By Political Design

by Dara Klatt

Michael S. Smith, author of “Designing History: The Extraordinary Art & Style of the Obama White House,” offers five tips to add a touch of presidential bravura to your home.

Michael S. Smith (Photo by Michael Mundy).

No matter the political party or era, the First Family will not only leave its mark on American policy but on the house it was formed in. On the heels of the 2020 presidential conventions and the possibility that a new chief executive might occupy 1600 Pennsylvania Avenue NW after the January inauguration, we spoke to interior designer Michael S. Smith, author of the newly released book “Designing History: The Extraordinary Art & Style of the Obama White House” (Rizzoli New York, 2020), who divulged iconic design advice based on his experience updating the nation’s most symbolic residence during the Obama era to herald a new spirit in your own home.

TO BE INSPIRED: Explore the history
To more fully contextualize a home’s storied past, reflect on the former owners’ style over the years.The most notable inspiration for the Obama White House style, Smith says, came from looking at former first families first, especially the Kennedys, Monroes and Reagans. “It was interesting to look at the different ways families adapted to the house and how what they did in their time felt modern through the lens of history.”

The Center Hall in the White House (Photo by Michael Mundy).

TO ADD MODERN SOPHISTICATION: Incorporate contemporary art
The Obamas’ interest in culture, art and literature meant that “there were a lot of choices of contemporary art to bring the White House into the 21st century,” Smith says. Various foundations and artists’ estates donated 20th century works to the White House Collection, including pieces by Robert Rauschenberg, Roy Lichtenstein and Alma Thomas.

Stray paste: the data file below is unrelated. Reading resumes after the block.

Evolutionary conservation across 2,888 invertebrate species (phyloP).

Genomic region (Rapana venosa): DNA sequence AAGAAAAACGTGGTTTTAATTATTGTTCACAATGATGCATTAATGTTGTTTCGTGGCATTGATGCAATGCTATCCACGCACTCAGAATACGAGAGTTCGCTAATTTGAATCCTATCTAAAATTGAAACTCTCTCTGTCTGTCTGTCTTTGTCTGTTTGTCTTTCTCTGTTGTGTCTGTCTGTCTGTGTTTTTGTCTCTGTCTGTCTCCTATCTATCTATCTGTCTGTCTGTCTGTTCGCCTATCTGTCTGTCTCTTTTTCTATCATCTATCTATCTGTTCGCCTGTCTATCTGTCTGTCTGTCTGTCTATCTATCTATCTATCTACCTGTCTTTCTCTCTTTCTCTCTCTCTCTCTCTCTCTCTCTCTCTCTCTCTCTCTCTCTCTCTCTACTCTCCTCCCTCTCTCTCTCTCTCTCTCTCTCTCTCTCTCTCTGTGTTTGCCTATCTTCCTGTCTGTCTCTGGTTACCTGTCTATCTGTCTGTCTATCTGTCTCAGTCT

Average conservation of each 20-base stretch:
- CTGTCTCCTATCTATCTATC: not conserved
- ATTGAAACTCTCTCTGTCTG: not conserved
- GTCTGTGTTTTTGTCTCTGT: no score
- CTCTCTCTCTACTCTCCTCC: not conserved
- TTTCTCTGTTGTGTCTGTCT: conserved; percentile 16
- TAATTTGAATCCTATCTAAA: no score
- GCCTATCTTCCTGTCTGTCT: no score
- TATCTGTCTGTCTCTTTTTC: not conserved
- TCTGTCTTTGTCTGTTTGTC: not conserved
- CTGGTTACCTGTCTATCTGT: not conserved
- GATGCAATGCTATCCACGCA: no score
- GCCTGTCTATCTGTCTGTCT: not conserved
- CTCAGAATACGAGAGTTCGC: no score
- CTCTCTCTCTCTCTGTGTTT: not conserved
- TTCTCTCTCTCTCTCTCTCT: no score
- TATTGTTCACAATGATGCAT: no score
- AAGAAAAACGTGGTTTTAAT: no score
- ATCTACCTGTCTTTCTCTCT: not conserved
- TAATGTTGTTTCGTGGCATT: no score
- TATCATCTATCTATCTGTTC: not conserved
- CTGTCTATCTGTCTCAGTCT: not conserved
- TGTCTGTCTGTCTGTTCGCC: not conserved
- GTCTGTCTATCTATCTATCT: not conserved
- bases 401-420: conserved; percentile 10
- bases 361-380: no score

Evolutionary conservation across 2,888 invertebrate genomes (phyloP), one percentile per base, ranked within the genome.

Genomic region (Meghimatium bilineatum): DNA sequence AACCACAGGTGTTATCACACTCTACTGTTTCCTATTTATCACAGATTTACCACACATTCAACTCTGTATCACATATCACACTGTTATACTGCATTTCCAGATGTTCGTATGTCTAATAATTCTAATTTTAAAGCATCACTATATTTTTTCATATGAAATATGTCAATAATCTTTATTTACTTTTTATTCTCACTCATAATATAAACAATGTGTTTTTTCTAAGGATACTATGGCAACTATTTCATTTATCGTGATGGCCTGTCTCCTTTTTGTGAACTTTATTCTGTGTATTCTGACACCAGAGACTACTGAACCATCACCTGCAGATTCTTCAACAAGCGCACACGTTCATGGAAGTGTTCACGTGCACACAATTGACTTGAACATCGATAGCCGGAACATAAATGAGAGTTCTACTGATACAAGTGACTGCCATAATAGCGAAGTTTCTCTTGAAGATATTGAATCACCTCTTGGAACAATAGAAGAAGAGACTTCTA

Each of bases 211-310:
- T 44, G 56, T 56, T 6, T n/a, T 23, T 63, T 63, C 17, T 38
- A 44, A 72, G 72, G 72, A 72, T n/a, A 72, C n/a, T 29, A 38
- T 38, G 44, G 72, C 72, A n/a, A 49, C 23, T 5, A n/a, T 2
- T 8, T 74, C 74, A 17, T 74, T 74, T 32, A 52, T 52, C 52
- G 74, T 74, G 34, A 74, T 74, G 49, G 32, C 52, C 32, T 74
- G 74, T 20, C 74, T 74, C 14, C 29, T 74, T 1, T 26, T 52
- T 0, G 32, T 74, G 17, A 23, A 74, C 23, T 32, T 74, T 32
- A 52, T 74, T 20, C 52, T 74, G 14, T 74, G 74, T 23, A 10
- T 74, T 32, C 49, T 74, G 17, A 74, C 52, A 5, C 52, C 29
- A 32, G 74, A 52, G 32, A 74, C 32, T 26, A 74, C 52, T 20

Because several White House residence rooms are windowless and lacking in natural light, Smith put in an up-to-date lighting system. “Adding proper lighting for the art and surfaces made the rooms much more usable for a contemporary family.”

TO CAPTURE YOUTH: Use bright colors
Smith insists they didn’t “kid proof ” the White House when Malia and Sasha Obama (who were 10 and 7 respectively) moved in but rather “made the rooms feel brighter and more cheerful … without losing the spirit of the fact that it’s the White House.”

The Yellow Oval Room in the White House (Photo by Michael Mundy).

The hand-painted stripes in the Oval Office and the woven, rich blue fabric stripes in the Dining Room “give a sense of their extensive height,” Smith says. “Vertical stripes, although traditional, live comfortably in modern environments. They give a sense of history, but sit easily and are not too elaborate or busy.”

Michael S. Smith (Photo by Michael Mundy).

Published in our September 2020 issue.

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